The Poisonwood Bible is incredibly good for many reasons. Advancing through the lives of a family of Georgian missionaries surviving in the Congo, Kin...moreThe Poisonwood Bible is incredibly good for many reasons. Advancing through the lives of a family of Georgian missionaries surviving in the Congo, Kingsolver twines her story with the thoughts and perspectives of each of the women. Rachel, the oldest daughter, a princess no matter her setting. Leah, middle child and twin, who is intelligent and level headed. Adah (Hada), the other twin, lopsided and backwards reading, she is far more intelligent than anyone would guess. Ruth May, youngest at 5, with abundant energy and golden ringlets. And last but not least, Orleana, victim in the way women have always been victims. Through their eyes we see the pain we know all to well. The pain of being the outsider. The pain of adaptation. The pain of being an American abroad. Though the family goes through innumerable hardships, it is the simple things that stuck me most. The peace between the violence, the realization that children’s play is practice for survival, the acceptance and joy at not being included as one of “them,” the beauty of the natural surroundings, are what make this sad novel oddly joyous. It quickly turns from being about a self righteous man, so unwilling to bend that he breaks, to coming of age and disillusionment with the “peace makers of the west.” America likes to intervene. As the women of this story grow and separate, a political reality is playing out in the background. America decides the new president is a communist, and for the good of its people has him taken out. The new leader put in his place is friendly to the U.S. government, ensuring lucrative mining deals and easy trade. All too quickly the people of the Congo begin to suffer the harshness of a tyrant; all too quickly they begin to starve. “There is nothing about the United States I can really explain to this child of another world” (pg 441). That we should have so much and deny others what little they could hope for, is a horror for which I have not the words. A little African boy is brought to an American grocery store and is stunned by the selection. Why would you need so many different toothpastes? It’s unfathomable. I finished this book in a bout of frustrated tears. It seems like every year I learn of another country our government has destroyed, another culture we never took the time to understand. Kingsolver does an amazing job and winding through her story overwhelming feelings of shame and displacement. She takes global politics and makes them painfully intimate, while at the same time recognizing the absurdity in that. But then that is just one of the stories told. It is the viewpoint of just one of the daughters. Through the others you can see innocence, ignorance, and self discovery. She shows that the world is as complicated as a single family and that there is never only one perspective. (less)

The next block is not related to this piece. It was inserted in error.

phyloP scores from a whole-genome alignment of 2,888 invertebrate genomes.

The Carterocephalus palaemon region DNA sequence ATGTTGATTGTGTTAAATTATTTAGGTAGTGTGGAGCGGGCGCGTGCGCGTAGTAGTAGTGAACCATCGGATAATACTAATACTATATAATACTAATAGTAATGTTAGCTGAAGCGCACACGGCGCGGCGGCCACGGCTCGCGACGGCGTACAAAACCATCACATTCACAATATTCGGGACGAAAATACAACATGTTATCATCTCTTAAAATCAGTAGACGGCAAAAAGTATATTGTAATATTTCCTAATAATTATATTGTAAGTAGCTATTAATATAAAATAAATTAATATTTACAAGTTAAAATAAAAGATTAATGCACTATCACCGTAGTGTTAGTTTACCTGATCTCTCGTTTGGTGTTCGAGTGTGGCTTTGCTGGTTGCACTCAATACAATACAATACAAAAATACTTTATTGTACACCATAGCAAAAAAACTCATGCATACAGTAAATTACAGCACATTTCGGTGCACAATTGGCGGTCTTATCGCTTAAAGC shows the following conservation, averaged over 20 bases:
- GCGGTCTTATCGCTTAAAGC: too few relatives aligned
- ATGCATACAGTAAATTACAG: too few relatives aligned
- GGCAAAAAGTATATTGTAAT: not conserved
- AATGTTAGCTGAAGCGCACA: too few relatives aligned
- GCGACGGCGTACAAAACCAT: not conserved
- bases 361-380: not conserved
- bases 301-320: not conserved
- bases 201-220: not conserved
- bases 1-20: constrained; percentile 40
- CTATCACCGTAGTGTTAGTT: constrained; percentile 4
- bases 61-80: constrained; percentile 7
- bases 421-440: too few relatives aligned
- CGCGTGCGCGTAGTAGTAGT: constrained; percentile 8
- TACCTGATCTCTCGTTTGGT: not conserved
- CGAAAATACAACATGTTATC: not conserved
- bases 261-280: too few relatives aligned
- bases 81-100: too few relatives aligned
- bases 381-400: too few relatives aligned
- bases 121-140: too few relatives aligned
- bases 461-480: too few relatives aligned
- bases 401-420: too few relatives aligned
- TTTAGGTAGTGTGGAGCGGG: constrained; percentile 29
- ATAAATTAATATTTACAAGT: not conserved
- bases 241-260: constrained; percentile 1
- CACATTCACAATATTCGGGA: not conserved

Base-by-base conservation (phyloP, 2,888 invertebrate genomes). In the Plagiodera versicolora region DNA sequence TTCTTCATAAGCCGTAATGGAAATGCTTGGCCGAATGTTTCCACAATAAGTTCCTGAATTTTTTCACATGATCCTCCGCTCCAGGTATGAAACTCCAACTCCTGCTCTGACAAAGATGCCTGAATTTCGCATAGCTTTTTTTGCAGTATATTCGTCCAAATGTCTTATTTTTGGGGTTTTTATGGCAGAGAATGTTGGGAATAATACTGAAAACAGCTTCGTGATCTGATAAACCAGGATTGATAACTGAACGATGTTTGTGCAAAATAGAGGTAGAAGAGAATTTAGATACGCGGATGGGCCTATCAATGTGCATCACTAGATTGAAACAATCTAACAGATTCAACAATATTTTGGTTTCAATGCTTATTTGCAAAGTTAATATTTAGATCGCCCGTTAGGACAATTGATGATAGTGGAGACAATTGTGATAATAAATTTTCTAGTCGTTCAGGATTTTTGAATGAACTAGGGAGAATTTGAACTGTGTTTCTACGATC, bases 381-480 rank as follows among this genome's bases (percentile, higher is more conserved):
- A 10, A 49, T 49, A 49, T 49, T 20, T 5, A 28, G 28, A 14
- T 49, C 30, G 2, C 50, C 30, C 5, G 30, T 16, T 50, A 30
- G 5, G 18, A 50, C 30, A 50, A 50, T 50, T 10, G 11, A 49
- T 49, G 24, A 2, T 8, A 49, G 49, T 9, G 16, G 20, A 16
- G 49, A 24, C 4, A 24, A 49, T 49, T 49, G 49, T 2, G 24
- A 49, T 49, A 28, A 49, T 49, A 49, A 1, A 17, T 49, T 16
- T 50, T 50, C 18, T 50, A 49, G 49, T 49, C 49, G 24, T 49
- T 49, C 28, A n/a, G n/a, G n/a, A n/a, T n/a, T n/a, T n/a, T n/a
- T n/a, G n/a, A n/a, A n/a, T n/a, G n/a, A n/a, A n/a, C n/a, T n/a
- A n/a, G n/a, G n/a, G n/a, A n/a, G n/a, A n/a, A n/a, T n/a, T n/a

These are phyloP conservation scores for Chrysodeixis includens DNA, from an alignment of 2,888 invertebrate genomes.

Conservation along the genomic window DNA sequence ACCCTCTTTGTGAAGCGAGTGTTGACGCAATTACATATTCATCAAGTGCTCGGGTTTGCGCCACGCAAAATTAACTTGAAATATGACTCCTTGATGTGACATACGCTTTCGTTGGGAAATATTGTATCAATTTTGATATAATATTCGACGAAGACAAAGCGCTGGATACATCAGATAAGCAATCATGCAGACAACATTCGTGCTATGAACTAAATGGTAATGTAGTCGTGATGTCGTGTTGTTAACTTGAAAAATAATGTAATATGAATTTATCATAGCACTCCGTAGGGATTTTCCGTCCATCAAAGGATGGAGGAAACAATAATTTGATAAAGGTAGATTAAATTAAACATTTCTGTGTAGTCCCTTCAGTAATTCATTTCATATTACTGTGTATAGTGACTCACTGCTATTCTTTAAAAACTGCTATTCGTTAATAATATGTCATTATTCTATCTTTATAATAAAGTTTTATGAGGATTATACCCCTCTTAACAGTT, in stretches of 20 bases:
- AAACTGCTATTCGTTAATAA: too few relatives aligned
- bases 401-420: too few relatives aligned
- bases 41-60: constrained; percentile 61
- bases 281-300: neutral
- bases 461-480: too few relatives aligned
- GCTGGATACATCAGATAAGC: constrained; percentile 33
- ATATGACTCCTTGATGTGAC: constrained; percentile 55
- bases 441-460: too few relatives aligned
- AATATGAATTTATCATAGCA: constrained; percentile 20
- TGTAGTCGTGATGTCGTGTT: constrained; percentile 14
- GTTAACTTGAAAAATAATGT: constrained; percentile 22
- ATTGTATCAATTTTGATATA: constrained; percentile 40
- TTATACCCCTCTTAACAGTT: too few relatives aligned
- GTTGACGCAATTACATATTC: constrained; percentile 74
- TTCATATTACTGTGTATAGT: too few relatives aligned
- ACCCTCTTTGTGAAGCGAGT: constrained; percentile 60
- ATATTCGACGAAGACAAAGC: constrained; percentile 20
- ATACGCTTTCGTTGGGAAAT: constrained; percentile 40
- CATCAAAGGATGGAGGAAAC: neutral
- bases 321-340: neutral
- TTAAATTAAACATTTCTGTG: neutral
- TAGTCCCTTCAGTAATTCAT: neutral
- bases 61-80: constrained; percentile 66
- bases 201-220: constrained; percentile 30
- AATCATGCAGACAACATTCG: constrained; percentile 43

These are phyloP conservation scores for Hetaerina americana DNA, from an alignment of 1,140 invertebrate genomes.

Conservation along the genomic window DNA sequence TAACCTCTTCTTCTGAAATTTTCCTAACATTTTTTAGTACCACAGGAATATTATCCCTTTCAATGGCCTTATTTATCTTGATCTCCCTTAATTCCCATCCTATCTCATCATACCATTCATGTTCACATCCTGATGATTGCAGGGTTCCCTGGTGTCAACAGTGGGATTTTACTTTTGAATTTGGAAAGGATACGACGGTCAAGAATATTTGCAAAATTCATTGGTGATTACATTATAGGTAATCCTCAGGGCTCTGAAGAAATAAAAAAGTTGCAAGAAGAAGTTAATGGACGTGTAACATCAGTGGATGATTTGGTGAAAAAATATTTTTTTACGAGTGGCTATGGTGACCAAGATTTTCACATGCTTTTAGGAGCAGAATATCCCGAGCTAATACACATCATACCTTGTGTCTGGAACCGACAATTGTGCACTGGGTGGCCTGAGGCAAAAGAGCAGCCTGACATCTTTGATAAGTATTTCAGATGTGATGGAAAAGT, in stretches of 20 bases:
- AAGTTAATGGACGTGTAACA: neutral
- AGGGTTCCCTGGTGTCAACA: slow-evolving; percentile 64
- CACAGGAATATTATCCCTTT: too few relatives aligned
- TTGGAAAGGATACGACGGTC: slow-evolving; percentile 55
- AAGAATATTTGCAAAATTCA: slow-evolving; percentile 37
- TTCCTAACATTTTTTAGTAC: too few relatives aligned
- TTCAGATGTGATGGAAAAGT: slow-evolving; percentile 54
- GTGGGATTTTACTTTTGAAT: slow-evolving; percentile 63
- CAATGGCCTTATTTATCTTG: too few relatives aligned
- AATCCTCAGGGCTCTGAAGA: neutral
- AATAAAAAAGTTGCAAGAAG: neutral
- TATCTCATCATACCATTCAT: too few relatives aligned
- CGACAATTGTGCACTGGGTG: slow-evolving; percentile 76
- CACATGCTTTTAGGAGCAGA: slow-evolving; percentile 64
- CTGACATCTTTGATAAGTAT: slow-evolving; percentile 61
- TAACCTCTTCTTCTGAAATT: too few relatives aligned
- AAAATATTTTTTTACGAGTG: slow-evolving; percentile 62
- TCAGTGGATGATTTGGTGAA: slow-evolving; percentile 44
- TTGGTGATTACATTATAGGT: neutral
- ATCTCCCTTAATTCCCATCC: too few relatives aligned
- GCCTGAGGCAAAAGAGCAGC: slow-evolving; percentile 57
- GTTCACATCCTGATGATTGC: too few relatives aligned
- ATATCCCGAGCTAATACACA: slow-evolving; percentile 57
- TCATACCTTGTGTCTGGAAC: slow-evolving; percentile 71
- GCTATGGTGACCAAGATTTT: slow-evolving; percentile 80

This is required reading for all PC health volunteers. Just remember “If Paul is the standard, we are all fucked.” Farmer is a doctor working in rural...moreThis is required reading for all PC health volunteers. Just remember “If Paul is the standard, we are all fucked.” Farmer is a doctor working in rural Haiti, a land that many have forgotten and others are willfully ignoring. Tracy Kidder is a journalist who runs across Farmer while on assignment covering the political turmoil of Haiti in 1994. Kidder unexpectedly finds a man many would call (and have called) a saint. A enigmatic figure in jeans and a black shirt, Paul Farmer has taken on crippling rural poverty, institutionalized racism (or classism), TB and HIV and largely won. By focusing on the individual patient and with a clear understanding that the poor deserve no less than the rich, he has surpassed every expectation of what can be accomplished. A TB patient stops his treatment. Instead of trusting the axiom that the poor believe they are cured once the symptoms stop, he investigates deeper to find their family was starving. TB medication is important, but feeding your children will always be a priority. Faced with a new challenge, he decided to treat the malnutrition by providing food for the families of his patients, and went further to provide a floor and a roof for their homes, potable water systems to avoid water born illnesses, and basically anything any of his patients asked of him. His methods are far from what we like to call sustainable. What would Farmer say to that? “Fuck You.” Paul Farmer did not set out to change the world. He just wanted to help people, and he has, millions of them. He did not design his project for imitation or broad appeal. He just viewed every person individually and tried to picture each one as himself. Using this simple method of human decency he has created one of the best clinics in the world, in a country with no health care to speak of and no governmental support. He has moved on to other projects internationally, in Peru, Mexico, and Russia. Lauded by all who know him personally, and attacked by those whose worldview he disturbs. Tracy Kidder has strong presence in his book. It is the first time, says the reader’s guide, that he has chosen to write in first person narrative. In doing so he allows himself personal bias. He connects us to the characters and gives us a strong sense of how amazing and unique Paul Farmer is. He lets us know its okay to feel annoyed at Farmer for his disregard for the norms. He lets us know its okay to feel guilty for not being able to dedicate our lives so fully to the poor. Despite having spent the last year working in Public Health, I never really understood it and its global implications until I read this book. For Farmer healthcare for all is a moral imperative. It makes me feel a little bit better about the work I’m doing, while at the same time making me feel like I could never quite do enough. (less)